• Baking Soda. A baking soda mouth rinse can be used to reduce pain and aid in healing. Mix one teaspoon baking soda in a half a cup of warm water, stir, then gargle a mouthful. Be sure not to swallow the mixture. Repeat once a day as needed.4
  • Hydrogen Peroxide and/or Milk of Magnesia. Mix one teaspoon of hydrogen peroxide with one teaspoon of water and then dip a clean cotton swab into the mixture and apply it directly to the afflicted tonsil. Then take a new swab, dip it into Milk of Magnesia, and dab it on. Repeat three to four times a day as needed.
  • Milk of Magnesia and Benadryl. Make a mouthwash from a mixture of half Milk of Magnesia and half liquid Benadryl and rinse.
  • Saltwater Gargle. Gargling with saltwater is an ancient and effective home remedy for treating canker sores. Use these mouthwashes or gargles at least twice a day as needed.
  • Eating or drinking something cold. Drinking something cold or sucking on an ice cube won't heal you, but it may help numb the pain. Hold a piece of ice in your mouth, as close to the canker as you can get it. Let it melt there for as long as you can stand it.
  • Vitamin B. A daily intake of at least 100mg of vitamin B12 may help your sore heal faster. Also, eat foods that are rich in vitamin B like shellfish, fish, and dairy.
  • Alum. Alum is a chemical compound that has a wide variety of uses. To help with your sores, apply a few dabs of alum powder on the sore as soon as it develops and let it sit for about 90 seconds before rinsing it out (without swallowing). Though the application of alum powder to the lesion of a canker sore can be quite painful, some say that this remedy helps their sores heal rapidly.5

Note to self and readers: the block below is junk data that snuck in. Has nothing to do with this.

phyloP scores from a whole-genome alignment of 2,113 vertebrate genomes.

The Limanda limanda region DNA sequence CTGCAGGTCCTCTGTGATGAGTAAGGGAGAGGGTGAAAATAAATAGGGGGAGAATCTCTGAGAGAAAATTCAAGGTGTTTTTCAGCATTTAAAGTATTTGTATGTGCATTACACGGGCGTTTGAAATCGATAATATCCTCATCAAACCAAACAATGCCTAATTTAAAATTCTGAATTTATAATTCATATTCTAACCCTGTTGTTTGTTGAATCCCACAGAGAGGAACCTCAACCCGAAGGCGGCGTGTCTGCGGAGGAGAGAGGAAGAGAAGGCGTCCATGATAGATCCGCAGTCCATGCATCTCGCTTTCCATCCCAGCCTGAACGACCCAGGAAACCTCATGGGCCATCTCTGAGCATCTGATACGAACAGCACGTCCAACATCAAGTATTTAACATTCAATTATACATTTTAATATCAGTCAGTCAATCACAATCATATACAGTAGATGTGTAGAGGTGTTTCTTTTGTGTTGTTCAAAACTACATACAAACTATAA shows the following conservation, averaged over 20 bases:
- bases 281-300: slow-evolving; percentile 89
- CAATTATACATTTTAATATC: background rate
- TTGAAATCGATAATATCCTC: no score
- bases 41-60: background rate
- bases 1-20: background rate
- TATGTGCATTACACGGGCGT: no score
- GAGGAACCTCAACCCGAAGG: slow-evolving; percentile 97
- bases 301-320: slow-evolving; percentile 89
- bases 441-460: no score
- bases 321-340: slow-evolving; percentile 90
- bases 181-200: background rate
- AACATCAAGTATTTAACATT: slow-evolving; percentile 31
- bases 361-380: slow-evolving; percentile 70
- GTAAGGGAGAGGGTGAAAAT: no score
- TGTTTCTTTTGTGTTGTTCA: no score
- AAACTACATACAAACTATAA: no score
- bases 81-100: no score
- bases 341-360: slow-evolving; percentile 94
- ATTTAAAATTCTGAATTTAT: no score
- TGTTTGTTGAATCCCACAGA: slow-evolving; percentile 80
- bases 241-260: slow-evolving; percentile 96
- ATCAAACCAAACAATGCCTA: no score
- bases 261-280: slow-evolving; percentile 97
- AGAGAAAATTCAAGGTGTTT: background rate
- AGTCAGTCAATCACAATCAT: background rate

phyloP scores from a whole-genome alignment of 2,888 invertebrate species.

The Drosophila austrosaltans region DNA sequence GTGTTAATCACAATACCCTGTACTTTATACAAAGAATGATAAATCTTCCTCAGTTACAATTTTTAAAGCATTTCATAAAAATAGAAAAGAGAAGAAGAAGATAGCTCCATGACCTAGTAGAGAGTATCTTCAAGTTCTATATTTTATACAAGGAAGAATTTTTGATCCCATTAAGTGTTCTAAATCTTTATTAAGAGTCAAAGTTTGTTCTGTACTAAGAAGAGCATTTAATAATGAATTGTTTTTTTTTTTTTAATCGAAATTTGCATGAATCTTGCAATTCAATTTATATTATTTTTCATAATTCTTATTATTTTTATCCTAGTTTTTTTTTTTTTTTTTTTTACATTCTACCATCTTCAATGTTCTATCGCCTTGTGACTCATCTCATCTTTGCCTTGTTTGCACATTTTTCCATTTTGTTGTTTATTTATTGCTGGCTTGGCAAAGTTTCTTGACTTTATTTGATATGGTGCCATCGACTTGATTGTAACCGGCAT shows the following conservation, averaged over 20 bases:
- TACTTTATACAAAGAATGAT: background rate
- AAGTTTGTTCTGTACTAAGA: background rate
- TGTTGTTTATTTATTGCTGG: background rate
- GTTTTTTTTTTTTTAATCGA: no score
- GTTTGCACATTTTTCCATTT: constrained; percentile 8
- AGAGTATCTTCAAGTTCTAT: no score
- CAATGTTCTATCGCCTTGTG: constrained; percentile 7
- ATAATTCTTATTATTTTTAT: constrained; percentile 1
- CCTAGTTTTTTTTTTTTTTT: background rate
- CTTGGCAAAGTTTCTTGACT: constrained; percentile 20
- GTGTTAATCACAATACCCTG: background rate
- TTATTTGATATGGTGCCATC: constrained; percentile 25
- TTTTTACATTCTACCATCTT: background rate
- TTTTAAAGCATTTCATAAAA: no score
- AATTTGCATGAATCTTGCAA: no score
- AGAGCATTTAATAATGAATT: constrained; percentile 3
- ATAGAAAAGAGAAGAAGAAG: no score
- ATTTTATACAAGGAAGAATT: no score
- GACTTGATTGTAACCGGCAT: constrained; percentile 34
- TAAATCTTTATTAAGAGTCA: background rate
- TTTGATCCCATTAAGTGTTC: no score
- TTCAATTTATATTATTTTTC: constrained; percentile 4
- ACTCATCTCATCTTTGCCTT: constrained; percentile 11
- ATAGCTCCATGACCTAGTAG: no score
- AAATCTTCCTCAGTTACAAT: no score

• Brush properly. Gently brush your teeth with a toothbrush with soft bristles and use a toothpaste that is free from any foaming agent (like sodium lauryl sulfate). Sensodyne ProNamel or Biotene are two brands to look for.
  • OTC medications. There are many over-the-counter topical treatments that may help the pain or help your sores heal faster. Look for products with the active ingredients of benzocaine, a numbing agent found in brands like Anbesol, Kank-A, Orabase, and Zilactin-B; fluocinonide, an anti-inflammatory found in brands like Lidex, and Vanos; or hydrogen peroxide, an anti-septic found in brands like Orajel Antiseptic Mouth Sore Rinse, and Peroxyl.6

More About Canker Sores

There are three types of canker sores:2

  1. Minor sores — The most common type of sore, these measure about 3 - 10 mm and are oval-shaped with a red border. The lesions usually heal within 10 to 14 days and do not leave any scars.
  2. Major sores — These are bigger and deeper than the other two types. A major sore is usually round with defined red border. If it is larger, it forms an irregular shape with irregular edges. It is extremely painful. Major sores grow more than 10 mm and take six weeks to months before they heal and may even leave scars.
  3. Herpetiform sores — These are large groups of sores, from clusters of 10 to about 100. They may also merge into one large sore and have irregular edges. They are smaller, about 2 - 3 mm. These sores may be the smallest, but they appear in hundreds simultaneously. You can expect them to heal without scarring.